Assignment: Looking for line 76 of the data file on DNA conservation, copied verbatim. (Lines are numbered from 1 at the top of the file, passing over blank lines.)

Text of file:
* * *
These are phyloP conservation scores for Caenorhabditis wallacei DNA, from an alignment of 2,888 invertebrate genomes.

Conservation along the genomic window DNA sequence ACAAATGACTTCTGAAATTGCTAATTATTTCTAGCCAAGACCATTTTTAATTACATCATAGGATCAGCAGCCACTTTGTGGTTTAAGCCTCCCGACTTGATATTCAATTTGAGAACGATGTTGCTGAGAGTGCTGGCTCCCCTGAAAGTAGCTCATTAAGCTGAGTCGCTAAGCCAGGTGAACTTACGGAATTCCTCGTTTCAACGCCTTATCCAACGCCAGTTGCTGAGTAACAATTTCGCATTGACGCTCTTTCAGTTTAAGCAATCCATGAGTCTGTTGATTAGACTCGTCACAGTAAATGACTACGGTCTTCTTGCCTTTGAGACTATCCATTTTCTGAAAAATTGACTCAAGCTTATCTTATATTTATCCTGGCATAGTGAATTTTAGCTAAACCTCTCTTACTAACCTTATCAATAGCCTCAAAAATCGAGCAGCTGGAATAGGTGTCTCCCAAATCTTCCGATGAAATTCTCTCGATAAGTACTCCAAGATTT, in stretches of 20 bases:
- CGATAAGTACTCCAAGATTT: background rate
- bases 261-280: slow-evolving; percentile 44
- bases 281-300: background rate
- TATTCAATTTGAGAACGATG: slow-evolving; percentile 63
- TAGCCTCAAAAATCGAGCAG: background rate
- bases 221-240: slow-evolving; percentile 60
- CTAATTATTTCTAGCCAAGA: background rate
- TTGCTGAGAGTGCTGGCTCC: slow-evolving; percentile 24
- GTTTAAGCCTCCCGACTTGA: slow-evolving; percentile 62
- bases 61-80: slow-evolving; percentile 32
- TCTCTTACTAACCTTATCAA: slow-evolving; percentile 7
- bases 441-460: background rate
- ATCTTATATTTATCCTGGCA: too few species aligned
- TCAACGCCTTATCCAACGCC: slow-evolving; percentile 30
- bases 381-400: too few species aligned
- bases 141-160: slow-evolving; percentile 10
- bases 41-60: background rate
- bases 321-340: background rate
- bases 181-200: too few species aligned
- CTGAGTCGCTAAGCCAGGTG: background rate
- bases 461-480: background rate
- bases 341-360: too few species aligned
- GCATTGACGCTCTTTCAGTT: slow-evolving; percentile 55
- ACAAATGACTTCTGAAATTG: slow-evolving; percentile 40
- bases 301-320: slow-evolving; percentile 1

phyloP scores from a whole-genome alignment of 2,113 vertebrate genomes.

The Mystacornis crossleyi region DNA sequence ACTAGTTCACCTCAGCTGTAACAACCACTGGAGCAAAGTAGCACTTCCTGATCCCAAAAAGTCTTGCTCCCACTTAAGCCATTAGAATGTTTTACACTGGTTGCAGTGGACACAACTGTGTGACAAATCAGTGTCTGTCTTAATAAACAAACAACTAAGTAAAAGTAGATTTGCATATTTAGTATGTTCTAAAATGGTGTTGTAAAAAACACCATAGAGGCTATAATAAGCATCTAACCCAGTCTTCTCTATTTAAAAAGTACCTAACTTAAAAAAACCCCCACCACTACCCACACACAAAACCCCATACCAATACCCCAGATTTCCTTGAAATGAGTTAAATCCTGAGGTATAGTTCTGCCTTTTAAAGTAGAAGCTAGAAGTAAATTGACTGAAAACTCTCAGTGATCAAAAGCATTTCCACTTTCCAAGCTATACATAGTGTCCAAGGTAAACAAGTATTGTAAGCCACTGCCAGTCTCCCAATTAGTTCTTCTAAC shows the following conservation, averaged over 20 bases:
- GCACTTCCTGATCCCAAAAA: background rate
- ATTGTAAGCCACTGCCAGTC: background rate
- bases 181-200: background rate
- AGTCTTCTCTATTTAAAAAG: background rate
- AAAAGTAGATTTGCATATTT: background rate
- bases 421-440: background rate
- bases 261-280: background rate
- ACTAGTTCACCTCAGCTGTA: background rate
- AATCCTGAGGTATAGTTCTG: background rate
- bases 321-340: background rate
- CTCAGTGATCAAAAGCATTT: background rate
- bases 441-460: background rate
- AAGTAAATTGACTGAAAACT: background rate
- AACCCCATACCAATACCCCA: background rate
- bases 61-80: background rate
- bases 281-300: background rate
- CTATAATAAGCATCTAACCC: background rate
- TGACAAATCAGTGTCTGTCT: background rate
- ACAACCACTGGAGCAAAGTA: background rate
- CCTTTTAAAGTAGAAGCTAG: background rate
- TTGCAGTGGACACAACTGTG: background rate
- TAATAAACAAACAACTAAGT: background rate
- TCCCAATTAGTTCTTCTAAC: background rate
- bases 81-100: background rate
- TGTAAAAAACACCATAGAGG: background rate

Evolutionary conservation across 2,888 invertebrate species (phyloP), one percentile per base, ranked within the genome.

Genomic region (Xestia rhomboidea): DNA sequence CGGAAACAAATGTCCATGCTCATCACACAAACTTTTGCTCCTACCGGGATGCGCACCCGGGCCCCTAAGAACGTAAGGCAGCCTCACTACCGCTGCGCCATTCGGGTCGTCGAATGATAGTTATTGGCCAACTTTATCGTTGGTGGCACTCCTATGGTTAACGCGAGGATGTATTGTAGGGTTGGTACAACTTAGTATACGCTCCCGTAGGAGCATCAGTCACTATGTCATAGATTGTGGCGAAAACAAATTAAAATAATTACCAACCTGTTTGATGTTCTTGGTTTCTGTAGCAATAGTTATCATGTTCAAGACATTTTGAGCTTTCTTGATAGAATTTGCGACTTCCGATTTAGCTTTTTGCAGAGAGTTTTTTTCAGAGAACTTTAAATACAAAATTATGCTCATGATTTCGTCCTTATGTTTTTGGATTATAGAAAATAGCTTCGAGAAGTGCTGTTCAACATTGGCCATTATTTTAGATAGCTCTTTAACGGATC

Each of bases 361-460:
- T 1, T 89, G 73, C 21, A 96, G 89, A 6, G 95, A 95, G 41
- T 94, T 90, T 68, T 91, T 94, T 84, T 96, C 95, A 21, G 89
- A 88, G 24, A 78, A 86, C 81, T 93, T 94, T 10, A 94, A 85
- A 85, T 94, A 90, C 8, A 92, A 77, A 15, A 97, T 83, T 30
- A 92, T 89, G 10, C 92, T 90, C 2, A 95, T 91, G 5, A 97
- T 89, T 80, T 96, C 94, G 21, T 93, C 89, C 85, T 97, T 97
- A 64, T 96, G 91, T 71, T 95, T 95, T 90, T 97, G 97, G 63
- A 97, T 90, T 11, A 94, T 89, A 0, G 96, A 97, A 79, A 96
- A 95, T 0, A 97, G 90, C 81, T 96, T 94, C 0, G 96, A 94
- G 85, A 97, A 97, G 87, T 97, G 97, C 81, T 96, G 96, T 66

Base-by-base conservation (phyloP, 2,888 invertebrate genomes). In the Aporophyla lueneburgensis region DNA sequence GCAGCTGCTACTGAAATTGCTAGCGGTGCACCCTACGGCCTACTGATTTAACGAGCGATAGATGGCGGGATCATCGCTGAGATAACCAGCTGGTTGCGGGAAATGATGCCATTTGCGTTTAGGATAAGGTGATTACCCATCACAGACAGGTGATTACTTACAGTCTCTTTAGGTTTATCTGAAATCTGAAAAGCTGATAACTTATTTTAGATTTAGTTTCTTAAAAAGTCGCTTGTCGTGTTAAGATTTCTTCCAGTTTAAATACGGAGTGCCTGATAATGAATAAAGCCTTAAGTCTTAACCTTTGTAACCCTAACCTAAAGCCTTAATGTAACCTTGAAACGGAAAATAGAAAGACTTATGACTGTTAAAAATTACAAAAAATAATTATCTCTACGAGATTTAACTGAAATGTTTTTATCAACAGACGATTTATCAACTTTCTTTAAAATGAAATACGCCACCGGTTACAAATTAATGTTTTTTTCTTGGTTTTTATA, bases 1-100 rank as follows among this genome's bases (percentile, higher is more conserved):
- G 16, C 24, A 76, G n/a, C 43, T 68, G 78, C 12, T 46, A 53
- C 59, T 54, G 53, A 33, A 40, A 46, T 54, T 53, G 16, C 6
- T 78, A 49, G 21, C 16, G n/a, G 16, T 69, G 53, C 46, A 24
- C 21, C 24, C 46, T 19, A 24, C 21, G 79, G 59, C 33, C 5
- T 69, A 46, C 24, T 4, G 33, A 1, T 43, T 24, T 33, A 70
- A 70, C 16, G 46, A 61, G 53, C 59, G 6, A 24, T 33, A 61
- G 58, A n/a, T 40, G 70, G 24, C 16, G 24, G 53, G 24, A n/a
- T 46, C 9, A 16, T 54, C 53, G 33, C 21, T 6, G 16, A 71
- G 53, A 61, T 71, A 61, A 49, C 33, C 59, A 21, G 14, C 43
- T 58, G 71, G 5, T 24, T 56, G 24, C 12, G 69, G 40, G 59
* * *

- T 46, C 9, A 16, T 54, C 53, G 33, C 21, T 6, G 16, A 71